I love baking and experimenting yet back in 2009 I just couldn’t get the hang of yeast cookery. It seemed beyond my talents. I put it on the back burner and decided it was not for me. But I hate to be beaten by anything and it kept gnawing at me that I really should be able to make decent bread instead of a brick. So, I kept practising and reading about bread and I finally cracked it. I was making the most delicious bread I had ever tasted. I became obsessed with bread.
In 2014, with the girls now 10 and nearly 8, and Richard on a constant pay freeze, it became obvious that I needed to go back to work. It was a terrifying thought after five years out of the workplace. I felt that no-one would employ me and that I would be laughed out of any interview. My sister suggested I do a bread class from her house and I said yes. I am so grateful to my sister for that. It helped me prove that I was capable of it. Veg Patch Kitchen Cookery School was born.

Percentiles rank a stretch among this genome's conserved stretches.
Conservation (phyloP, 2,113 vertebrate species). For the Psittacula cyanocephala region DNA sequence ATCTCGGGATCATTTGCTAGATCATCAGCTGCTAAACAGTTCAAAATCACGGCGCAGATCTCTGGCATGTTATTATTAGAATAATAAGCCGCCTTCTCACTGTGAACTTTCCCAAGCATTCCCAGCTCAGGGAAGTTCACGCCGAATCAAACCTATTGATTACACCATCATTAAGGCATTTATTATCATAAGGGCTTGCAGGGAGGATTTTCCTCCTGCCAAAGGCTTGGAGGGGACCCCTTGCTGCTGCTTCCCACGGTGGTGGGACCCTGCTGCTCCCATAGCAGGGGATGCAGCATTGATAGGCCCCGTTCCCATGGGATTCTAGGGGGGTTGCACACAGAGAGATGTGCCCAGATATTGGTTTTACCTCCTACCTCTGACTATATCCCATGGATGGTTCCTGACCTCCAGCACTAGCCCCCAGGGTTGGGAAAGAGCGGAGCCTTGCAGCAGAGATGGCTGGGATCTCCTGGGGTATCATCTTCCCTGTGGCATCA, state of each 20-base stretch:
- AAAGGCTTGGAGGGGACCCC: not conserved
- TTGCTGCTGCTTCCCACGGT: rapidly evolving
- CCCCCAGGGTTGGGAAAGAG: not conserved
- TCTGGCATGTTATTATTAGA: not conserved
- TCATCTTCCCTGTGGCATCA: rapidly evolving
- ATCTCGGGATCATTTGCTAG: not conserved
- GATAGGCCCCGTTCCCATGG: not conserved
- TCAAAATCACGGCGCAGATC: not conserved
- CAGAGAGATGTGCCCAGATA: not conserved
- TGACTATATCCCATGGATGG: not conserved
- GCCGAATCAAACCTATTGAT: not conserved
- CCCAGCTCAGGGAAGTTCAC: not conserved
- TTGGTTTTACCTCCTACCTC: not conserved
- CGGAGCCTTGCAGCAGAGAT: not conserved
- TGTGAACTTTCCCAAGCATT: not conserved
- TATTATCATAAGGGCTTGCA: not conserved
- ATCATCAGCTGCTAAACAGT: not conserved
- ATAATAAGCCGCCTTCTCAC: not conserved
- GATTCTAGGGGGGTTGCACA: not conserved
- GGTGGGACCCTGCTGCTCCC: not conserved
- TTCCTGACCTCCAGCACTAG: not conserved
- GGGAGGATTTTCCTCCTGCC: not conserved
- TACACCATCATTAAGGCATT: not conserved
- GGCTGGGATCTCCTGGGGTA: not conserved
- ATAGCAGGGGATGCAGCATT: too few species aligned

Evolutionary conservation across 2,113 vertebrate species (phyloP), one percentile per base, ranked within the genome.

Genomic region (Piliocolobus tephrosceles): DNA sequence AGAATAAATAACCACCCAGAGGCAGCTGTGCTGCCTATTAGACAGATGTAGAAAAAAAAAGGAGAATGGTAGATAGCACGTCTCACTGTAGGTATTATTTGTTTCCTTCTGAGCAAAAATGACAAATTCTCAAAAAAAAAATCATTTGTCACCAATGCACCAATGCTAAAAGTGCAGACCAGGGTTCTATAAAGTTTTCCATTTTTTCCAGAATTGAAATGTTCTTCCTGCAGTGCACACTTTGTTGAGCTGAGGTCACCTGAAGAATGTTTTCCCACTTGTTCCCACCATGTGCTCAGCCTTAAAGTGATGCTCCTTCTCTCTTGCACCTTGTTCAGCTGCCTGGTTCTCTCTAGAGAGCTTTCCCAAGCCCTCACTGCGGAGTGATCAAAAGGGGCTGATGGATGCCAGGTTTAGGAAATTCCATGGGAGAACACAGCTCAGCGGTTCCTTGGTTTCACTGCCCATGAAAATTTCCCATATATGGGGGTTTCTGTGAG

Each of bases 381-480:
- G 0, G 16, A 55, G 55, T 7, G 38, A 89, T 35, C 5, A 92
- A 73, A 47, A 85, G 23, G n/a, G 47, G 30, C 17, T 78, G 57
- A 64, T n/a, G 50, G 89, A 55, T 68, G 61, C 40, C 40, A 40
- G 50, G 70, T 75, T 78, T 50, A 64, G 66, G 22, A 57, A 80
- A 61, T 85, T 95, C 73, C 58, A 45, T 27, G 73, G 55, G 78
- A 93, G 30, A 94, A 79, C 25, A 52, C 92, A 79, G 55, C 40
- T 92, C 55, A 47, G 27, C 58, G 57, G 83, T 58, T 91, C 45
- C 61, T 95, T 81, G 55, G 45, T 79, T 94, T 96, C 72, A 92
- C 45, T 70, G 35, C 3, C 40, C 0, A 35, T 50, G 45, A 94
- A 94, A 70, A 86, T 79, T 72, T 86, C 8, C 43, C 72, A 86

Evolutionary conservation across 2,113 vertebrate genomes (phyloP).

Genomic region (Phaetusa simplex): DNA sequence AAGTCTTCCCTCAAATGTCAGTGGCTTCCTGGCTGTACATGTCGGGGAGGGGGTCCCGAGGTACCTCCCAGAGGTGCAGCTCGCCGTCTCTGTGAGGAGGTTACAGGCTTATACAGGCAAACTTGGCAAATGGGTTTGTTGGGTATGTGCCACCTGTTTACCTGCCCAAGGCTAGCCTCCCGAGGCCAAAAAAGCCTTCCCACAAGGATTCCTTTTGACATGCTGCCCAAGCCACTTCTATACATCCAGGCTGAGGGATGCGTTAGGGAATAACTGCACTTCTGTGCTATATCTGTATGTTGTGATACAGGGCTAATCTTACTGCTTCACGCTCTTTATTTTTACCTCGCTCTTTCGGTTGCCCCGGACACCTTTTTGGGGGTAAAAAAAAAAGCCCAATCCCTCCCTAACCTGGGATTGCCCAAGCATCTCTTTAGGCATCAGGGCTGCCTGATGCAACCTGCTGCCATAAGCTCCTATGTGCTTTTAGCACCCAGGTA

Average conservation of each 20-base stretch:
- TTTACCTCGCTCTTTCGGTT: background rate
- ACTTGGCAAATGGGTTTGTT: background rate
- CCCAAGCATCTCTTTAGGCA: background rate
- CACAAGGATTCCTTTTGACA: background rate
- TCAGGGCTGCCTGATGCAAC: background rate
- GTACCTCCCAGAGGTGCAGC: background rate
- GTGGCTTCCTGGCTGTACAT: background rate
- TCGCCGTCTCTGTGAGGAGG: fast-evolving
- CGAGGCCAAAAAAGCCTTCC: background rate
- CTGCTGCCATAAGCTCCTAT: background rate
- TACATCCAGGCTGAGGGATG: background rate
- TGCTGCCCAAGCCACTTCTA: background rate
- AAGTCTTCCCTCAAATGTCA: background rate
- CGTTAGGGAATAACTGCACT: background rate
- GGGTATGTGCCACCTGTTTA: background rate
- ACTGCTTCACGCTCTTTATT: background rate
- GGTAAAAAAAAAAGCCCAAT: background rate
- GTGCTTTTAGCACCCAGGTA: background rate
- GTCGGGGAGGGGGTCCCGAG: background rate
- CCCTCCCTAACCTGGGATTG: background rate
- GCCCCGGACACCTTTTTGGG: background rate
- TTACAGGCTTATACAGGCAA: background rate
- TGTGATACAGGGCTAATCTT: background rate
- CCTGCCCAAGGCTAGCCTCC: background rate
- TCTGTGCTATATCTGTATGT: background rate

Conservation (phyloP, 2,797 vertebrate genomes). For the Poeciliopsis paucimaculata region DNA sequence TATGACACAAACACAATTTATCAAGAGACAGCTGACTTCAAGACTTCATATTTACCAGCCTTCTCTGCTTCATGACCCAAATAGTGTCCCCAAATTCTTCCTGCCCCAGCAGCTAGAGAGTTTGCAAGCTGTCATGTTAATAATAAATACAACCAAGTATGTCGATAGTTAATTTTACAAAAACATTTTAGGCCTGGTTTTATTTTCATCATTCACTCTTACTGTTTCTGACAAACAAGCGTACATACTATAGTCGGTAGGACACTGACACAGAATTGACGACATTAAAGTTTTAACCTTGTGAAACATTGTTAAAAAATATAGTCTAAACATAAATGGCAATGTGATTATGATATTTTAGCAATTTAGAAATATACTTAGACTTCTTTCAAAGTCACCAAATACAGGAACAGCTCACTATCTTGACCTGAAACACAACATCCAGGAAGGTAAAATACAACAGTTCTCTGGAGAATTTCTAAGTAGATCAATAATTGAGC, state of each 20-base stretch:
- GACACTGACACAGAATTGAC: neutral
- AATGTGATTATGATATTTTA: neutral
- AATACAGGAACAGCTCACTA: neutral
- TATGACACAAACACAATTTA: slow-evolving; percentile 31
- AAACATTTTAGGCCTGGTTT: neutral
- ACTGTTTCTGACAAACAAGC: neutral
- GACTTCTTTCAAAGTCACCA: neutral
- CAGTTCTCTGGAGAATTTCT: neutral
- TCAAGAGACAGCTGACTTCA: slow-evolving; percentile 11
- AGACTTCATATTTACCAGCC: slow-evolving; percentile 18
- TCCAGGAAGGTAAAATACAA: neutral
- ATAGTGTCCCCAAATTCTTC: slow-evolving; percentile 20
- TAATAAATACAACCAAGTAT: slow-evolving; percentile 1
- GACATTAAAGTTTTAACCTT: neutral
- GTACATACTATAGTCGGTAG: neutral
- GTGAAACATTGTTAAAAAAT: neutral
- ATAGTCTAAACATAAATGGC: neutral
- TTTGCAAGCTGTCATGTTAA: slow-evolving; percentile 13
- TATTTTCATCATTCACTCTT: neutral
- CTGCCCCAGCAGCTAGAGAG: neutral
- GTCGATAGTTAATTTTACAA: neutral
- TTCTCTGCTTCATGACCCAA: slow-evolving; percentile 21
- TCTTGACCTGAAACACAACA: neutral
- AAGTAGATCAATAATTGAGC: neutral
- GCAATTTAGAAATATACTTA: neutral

At the start of this year it felt that it was going to be the best year yet, my classes were becoming fully booked a couple of months in advance. Then we all know what happened. My last face to face class was on 20th March. My cookery school is too small to allow proper social distancing and our whole ethos is based on providing a really lovely day of learning, relaxing, chatting and eating. I felt that none of this would be possible with masks, visors and hand sanitisers. So the school has remained closed and it looks until it will stay that way until at least after Easter 2021.
The months since have been spent filming, editing and subtitling videos and researching online teaching platforms to offer an online alternative. It’s been an interesting and steep learning curve but finally last week the bread masterclass was launched.